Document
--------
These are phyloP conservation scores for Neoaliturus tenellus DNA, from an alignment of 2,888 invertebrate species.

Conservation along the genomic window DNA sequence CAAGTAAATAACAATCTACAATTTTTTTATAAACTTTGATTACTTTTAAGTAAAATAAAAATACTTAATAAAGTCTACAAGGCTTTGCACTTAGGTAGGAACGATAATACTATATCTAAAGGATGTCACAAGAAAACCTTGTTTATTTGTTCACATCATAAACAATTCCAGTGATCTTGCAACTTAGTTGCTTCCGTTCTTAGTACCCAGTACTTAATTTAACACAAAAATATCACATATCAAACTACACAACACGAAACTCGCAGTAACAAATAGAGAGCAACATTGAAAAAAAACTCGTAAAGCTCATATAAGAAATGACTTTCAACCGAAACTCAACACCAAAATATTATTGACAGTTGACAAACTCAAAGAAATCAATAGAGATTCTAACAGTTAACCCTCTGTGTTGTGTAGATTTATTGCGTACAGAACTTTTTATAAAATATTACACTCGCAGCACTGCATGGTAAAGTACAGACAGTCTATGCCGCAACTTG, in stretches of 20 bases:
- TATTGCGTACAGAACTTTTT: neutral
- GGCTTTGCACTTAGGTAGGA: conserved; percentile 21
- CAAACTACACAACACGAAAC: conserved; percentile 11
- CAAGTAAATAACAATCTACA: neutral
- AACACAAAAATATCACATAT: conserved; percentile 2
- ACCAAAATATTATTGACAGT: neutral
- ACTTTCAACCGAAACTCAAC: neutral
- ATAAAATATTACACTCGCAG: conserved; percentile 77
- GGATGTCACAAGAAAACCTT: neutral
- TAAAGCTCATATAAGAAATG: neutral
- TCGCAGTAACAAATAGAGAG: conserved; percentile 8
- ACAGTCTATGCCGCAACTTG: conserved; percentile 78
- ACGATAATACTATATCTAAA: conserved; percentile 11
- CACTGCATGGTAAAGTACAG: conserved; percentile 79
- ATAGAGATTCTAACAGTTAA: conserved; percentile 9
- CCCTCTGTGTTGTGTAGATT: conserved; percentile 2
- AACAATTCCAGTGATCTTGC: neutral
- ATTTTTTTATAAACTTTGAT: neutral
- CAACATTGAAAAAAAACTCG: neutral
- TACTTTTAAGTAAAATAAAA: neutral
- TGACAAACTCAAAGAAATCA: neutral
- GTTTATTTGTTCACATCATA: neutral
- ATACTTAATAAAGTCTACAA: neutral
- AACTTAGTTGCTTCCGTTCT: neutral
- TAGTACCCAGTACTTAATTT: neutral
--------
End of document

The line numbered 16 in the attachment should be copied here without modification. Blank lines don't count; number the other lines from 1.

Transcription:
- CACTGCATGGTAAAGTACAG: conserved; percentile 79